IDEAS home Printed from
MyIDEAS: Log in (now much improved!) to save this article

Calculating The Carbon Footprint Of A Chemical Plant: A Case Study Of Akzonobel

Listed author(s):


    (Akzo Nobel Chemicals Ltd., 3910 Wanuskewin Road, Saskatoon, SK S7P 0B7, Canada)



    (Athabasca University, 301-22 Sir Winston Churchill Avenue, St. Albert, AB T8N 1B4, Canada)

Registered author(s):

    Reduction of greenhouse gas emissions is one of the key requirements for sustainable production and consumption, but while the Canadian chemical industry has been very successful in reducing emissions to water and air, and while non-CO2 greenhouse gas emissions have been minimised as well, reduction of CO2 emissions has been less successful. The industry itself forecasts that further reduction of CO2 emissions will be minimal. On the other hand concerns about global warming are increasing, while at the same time the chemical industry increases its commitment to sustainability. Determining the carbon footprint of a chemical plant and of its products will help to identify more emissions reduction possibilities and is a necessary step for the further reduction of the chemical industry's environmental impact.Carbon footprint determination is a corporate goal for AkzoNobel, an international coatings and specialty chemicals company, but the carbon footprint is not yet established for many products, and the information available from the chemical industry is scarce. This paper presents a case study of AkzoNobel's Saskatoon Plant and its attempt to calculate and analyse the carbon footprint of the plant and its main products which are used in the potash industry.

    If you experience problems downloading a file, check if you have the proper application to view it first. In case of further problems read the IDEAS help page. Note that these files are not on the IDEAS site. Please be patient as the files may be large.

    File URL:
    Download Restriction: Access to full text is restricted to subscribers.

    File URL:
    Download Restriction: Access to full text is restricted to subscribers.

    As the access to this document is restricted, you may want to look for a different version under "Related research" (further below) or search for a different version of it.

    Article provided by World Scientific Publishing Co. Pte. Ltd. in its journal Journal of Environmental Assessment Policy and Management.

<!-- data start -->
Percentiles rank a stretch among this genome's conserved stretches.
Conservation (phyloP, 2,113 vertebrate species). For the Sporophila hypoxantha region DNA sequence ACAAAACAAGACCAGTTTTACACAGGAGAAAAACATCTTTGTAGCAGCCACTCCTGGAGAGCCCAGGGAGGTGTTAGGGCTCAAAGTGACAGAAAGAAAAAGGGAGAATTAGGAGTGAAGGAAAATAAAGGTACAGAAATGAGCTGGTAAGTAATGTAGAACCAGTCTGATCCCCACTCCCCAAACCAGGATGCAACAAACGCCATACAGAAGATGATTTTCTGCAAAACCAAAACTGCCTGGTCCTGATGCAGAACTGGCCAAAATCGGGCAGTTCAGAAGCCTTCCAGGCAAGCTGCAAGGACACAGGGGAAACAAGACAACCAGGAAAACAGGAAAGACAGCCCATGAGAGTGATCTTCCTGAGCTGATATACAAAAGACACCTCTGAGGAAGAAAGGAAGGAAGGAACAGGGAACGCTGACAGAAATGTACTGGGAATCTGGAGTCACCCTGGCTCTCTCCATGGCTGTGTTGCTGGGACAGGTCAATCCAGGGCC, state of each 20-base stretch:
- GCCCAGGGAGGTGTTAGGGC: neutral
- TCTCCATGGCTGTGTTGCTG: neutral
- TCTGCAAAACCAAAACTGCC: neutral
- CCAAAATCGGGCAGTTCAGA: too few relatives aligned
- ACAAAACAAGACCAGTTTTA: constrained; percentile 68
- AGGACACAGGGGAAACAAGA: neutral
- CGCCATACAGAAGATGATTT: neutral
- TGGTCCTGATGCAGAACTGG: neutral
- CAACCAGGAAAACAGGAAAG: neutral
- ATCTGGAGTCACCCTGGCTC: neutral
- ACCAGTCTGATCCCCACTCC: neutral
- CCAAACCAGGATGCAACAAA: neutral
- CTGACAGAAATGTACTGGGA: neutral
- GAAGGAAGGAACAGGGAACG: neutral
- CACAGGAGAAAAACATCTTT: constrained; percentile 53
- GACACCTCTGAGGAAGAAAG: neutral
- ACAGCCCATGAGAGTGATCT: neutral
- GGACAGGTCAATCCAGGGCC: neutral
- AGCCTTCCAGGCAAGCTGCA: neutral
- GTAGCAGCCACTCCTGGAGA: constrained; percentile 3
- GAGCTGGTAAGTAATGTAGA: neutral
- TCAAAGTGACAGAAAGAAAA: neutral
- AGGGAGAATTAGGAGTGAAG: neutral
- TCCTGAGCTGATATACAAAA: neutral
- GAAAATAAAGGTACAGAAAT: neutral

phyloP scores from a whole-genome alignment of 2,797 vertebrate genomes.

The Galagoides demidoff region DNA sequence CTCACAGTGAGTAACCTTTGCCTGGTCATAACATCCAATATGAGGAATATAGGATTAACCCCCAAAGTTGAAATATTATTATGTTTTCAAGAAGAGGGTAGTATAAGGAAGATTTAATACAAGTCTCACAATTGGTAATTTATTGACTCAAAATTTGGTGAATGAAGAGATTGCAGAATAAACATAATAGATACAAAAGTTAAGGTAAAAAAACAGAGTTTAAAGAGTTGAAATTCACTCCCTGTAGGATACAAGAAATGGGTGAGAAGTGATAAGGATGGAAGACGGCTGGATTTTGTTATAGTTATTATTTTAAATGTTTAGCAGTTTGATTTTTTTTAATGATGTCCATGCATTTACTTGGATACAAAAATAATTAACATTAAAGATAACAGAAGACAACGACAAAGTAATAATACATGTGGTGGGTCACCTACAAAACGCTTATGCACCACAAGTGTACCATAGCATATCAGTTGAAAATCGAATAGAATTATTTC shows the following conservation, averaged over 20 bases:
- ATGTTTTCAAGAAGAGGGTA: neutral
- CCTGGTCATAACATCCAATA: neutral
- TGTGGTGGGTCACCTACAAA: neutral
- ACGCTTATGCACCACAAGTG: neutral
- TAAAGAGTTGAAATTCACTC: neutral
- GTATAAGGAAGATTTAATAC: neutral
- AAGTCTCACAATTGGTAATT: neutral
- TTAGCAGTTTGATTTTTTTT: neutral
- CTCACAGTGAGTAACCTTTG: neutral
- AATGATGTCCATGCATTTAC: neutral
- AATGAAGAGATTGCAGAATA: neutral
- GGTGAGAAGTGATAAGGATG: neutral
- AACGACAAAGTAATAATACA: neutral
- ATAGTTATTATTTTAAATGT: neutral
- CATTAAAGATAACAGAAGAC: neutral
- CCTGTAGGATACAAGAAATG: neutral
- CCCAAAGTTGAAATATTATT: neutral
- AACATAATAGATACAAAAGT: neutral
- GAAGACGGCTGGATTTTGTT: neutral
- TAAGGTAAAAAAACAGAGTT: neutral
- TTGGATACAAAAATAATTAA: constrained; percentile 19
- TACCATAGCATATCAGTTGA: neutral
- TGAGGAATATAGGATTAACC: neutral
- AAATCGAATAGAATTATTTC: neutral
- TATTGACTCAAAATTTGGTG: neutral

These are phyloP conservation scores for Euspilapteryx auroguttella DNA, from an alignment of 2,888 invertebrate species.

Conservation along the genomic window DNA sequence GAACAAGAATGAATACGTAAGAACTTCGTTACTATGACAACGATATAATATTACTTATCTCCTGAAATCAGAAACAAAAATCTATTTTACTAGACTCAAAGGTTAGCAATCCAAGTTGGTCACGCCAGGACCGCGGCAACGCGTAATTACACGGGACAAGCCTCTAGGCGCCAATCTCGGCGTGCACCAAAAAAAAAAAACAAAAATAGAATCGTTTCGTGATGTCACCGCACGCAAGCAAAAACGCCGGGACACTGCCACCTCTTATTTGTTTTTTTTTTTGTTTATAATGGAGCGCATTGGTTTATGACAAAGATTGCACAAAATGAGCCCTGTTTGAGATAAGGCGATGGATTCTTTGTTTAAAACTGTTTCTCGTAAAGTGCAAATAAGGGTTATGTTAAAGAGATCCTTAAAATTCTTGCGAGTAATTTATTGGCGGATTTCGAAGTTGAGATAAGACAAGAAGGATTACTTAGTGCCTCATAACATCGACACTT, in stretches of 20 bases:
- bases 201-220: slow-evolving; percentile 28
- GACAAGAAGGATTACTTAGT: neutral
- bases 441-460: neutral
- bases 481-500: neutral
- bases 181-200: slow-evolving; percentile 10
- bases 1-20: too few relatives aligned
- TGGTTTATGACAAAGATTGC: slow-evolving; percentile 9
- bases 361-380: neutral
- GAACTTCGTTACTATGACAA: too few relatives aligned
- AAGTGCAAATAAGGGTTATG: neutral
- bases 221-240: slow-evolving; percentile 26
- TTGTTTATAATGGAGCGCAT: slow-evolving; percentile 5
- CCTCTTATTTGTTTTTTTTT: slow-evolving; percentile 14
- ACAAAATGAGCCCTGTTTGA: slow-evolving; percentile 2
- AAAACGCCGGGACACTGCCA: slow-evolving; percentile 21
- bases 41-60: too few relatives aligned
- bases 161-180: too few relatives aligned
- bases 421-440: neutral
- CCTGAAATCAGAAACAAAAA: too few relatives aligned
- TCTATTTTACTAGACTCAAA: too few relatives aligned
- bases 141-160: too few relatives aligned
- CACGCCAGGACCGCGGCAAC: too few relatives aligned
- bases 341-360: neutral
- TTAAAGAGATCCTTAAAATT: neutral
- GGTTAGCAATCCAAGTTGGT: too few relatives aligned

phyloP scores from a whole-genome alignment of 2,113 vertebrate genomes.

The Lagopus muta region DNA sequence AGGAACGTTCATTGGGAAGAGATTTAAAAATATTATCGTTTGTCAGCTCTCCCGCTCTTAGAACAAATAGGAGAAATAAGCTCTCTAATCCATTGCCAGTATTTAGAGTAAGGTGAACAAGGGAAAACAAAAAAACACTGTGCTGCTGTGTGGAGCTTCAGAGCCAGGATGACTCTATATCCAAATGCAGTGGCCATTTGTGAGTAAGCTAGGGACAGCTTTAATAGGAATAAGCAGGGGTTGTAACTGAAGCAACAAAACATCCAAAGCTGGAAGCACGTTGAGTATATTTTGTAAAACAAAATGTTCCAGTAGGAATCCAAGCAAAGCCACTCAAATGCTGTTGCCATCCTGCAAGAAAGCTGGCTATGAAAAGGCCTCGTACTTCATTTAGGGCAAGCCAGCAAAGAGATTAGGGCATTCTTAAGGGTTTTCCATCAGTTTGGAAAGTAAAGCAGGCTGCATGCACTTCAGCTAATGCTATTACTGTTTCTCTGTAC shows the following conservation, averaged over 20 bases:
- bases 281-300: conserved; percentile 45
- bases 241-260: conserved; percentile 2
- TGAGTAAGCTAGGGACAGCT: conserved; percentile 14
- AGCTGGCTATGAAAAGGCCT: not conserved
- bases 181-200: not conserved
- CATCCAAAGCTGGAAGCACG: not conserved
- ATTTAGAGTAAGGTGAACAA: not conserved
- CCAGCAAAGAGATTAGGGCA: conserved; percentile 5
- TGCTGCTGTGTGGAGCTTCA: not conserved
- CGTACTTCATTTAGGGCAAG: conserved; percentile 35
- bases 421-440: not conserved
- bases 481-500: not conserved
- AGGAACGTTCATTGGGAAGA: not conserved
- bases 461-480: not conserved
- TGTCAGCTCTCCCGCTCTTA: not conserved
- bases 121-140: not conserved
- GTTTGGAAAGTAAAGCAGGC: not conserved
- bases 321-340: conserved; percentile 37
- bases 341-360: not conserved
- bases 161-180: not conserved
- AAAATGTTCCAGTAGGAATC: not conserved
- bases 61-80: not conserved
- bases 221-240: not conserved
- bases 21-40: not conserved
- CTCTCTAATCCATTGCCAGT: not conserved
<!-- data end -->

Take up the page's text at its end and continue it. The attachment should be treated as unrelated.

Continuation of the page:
Volume (Year): 11 (2009)
    Issue (Month): 03 ()
    Pages: 291-310

    in new window

    Handle: RePEc:wsi:jeapmx:v:11:y:2009:i:03:p:291-310
    Contact details of provider: Web page:

    Order Information: Email:

    No references listed on IDEAS
    You can help add them by filling out this form.

    This item is not listed on Wikipedia, on a reading list or among the top items on IDEAS.

    When requesting a correction, please mention this item's handle: RePEc:wsi:jeapmx:v:11:y:2009:i:03:p:291-310. See general information about how to correct material in RePEc.

    For technical questions regarding this item, or to correct its authors, title, abstract, bibliographic or download information, contact: (Tai Tone Lim)

    If you have authored this item and are not yet registered with RePEc, we encourage you to do it here. This allows to link your profile to this item. It also allows you to accept potential citations to this item that we are uncertain about.

    If references are entirely missing, you can add them using this form.

    If the full references list an item that is present in RePEc, but the system did not link to it, you can help with this form.

    If you know of missing items citing this one, you can help us creating those links by adding the relevant references in the same way as above, for each refering item. If you are a registered author of this item, you may also want to check the "citations" tab in your profile, as there may be some citations waiting for confirmation.

    Please note that corrections may take a couple of weeks to filter through the various RePEc services.

    This information is provided to you by IDEAS at the Research Division of the Federal Reserve Bank of St. Louis using RePEc data.